Tuesday, February 20, 2007

Planned Overtraining

Planned overtraining or in geek terms, over reaching, is something that a lot of coaches and trainers have recommended over the years. Basically you overtrain your body for three weeks straight while never allowing complete recovery. Verkoshansky stated that the greater the decrease in performance (strength, speed, vertical jump, etc.) during the loading phase, the greater the supercompensation effect will be during the unloading phase. The goal is actually to shoot for a 10-15% decrease in performance.

Now call me crazy but why would I want to waste three weeks trying to do what I could do in one? If I overtrain, or train without complete recovery (for all the people out there who believe that overtraining doesn't exist) for three weeks straight I will get weaker, maybe smaller, possibly come down with the flu or something similar and have pounded my body with heavy weights for no apparent reason.

If I wanted to be 10-15% weaker, it wouldn't take me three weeks of lifting heavy weights and sacrificing my immune system and nervous system. It would only take me one week in Jamaica, smoking, drinking and staying up partying all night. I should know, I've done it. And I've come back 10-15% weaker every time. Saved two weeks accomplishing my goal and had a lot more fun.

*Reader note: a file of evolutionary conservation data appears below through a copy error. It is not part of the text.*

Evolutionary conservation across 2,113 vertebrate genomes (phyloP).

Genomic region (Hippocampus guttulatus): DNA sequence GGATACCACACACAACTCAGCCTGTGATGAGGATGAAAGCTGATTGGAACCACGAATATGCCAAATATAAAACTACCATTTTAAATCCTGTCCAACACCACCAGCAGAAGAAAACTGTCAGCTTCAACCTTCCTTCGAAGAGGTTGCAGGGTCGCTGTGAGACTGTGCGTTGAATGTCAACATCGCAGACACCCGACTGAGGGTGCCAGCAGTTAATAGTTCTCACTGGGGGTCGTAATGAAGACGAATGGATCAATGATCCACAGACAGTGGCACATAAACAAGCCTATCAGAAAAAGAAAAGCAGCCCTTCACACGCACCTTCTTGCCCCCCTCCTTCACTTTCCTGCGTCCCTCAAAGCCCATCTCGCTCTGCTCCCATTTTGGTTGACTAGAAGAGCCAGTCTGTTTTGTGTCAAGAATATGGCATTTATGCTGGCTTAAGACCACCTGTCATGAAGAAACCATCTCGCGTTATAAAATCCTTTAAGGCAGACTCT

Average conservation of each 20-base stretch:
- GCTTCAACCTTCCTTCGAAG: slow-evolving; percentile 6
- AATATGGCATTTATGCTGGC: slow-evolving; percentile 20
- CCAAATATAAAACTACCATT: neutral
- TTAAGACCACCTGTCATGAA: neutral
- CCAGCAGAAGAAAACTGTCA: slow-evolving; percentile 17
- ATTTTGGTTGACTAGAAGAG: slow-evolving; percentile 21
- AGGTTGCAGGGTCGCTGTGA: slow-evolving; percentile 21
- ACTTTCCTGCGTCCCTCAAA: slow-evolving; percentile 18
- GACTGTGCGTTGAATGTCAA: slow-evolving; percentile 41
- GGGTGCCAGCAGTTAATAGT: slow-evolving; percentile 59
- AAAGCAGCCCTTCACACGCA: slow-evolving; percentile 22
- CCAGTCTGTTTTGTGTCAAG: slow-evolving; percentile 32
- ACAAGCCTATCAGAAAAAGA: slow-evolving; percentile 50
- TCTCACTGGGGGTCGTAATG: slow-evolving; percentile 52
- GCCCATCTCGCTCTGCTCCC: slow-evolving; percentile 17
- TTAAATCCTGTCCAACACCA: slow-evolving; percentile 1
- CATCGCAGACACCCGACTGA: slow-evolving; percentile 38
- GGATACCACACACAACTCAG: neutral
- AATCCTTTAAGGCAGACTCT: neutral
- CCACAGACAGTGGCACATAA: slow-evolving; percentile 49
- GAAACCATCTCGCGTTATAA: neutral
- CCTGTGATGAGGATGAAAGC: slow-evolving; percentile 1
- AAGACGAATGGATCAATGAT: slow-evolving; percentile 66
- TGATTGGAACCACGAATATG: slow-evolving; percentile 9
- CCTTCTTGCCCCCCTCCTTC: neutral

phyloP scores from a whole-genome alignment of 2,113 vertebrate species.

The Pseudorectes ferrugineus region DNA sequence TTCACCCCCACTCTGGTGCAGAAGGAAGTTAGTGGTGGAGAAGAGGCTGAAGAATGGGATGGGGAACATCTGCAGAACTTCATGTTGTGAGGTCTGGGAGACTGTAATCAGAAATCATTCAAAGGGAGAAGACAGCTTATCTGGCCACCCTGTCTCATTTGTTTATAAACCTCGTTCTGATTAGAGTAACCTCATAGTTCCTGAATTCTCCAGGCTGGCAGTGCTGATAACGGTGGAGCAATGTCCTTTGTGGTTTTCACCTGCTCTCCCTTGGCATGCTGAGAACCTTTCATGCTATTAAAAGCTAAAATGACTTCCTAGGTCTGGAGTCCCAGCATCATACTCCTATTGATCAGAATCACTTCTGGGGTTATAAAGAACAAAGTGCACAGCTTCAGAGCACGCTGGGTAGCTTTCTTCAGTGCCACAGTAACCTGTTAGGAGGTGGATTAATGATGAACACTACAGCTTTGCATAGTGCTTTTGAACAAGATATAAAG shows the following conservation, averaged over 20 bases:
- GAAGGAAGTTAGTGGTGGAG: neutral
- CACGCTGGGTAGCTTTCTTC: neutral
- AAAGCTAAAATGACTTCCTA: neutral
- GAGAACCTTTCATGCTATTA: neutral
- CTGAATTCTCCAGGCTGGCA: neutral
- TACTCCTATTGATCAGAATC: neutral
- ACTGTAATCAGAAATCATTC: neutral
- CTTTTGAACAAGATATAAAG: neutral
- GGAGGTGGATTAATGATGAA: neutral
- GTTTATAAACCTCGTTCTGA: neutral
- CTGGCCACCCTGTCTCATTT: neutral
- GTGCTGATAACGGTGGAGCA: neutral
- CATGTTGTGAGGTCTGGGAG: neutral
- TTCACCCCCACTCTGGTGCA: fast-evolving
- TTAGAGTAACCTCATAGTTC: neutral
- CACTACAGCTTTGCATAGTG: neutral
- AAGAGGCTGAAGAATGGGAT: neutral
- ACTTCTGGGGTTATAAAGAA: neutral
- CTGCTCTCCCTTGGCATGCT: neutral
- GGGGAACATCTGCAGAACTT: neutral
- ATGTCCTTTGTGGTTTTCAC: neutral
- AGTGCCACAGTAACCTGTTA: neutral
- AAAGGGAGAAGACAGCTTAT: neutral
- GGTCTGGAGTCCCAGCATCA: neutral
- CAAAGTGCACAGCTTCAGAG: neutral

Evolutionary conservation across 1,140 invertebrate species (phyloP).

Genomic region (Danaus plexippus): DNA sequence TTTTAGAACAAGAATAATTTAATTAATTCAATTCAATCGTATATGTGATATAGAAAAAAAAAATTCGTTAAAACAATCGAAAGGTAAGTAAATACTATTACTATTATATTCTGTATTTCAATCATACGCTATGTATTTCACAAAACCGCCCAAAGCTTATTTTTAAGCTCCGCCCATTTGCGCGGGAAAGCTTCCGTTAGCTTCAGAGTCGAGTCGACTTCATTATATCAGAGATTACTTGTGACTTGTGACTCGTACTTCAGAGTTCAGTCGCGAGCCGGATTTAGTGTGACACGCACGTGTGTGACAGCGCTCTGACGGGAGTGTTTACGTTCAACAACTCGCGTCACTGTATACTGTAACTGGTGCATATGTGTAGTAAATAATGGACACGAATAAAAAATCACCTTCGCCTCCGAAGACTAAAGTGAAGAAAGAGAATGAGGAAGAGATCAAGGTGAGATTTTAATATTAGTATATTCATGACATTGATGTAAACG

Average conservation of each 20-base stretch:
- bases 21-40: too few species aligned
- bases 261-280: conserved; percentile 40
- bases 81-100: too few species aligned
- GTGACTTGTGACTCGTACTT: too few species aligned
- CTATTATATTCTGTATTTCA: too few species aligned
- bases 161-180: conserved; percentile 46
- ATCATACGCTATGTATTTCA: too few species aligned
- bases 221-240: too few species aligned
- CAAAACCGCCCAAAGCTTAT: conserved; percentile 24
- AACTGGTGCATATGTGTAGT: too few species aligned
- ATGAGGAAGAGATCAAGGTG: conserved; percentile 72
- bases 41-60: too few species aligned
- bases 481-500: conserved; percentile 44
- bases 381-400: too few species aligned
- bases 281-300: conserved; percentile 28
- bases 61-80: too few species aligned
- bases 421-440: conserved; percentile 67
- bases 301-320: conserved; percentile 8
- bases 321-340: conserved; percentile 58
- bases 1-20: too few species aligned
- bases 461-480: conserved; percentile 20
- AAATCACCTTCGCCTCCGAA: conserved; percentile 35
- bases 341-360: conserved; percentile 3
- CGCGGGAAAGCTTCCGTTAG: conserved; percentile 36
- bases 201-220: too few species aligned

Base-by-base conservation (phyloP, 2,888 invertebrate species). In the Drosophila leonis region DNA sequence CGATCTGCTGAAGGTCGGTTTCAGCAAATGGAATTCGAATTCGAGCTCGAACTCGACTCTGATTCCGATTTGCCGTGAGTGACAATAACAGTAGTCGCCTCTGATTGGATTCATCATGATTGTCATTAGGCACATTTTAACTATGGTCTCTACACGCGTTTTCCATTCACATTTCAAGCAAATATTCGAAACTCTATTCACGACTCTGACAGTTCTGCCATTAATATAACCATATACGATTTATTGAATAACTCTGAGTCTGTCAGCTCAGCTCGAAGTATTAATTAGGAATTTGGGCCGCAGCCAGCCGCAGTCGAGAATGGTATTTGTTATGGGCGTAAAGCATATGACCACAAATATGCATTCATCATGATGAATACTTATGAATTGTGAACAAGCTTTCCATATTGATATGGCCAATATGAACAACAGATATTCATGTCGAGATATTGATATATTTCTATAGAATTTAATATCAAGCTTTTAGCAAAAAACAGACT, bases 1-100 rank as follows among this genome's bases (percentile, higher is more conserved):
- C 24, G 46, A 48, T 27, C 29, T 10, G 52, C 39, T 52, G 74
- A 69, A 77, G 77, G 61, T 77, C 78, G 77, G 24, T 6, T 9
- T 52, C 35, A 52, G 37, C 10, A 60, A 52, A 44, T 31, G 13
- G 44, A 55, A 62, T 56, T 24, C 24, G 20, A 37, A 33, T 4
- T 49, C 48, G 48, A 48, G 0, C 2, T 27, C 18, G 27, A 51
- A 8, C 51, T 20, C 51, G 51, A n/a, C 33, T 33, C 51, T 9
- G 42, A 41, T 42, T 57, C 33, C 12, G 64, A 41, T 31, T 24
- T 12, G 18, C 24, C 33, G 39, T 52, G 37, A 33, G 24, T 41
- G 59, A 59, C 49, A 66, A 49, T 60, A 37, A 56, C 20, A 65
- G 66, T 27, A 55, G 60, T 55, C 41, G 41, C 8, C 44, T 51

Look into it.

Another thing to think about when it comes to planned overtraining is that what is being suggested is that your nervous system will get a supercompensation effect. Your NERVOUS SYSTEM...will get a supercompensation effect. Think about that, reread it. Now that is priceless comedy right there.

Also, this model usually suggest three weeks of planned overtraining and a one week deload. So basically you are getting one good training week out of four, right? Or three months out of twelve are actually beneficial.

There can be huge benefits to alternating periods of higher intensity with lower intensity with corresponding levels of overall volume but planned overtraining, where the goal is a to achieve a drop in performance, doesn't seem to pan out or make much sense in the real world.

If you still are convinced that a 10-15% drop in performance will result in a huge rebound effect, don't waste three weeks. Get a 30 pack and have at it. After staying up all night, head to the gym and test your max. I'm sure you will find that you accomplished your goal...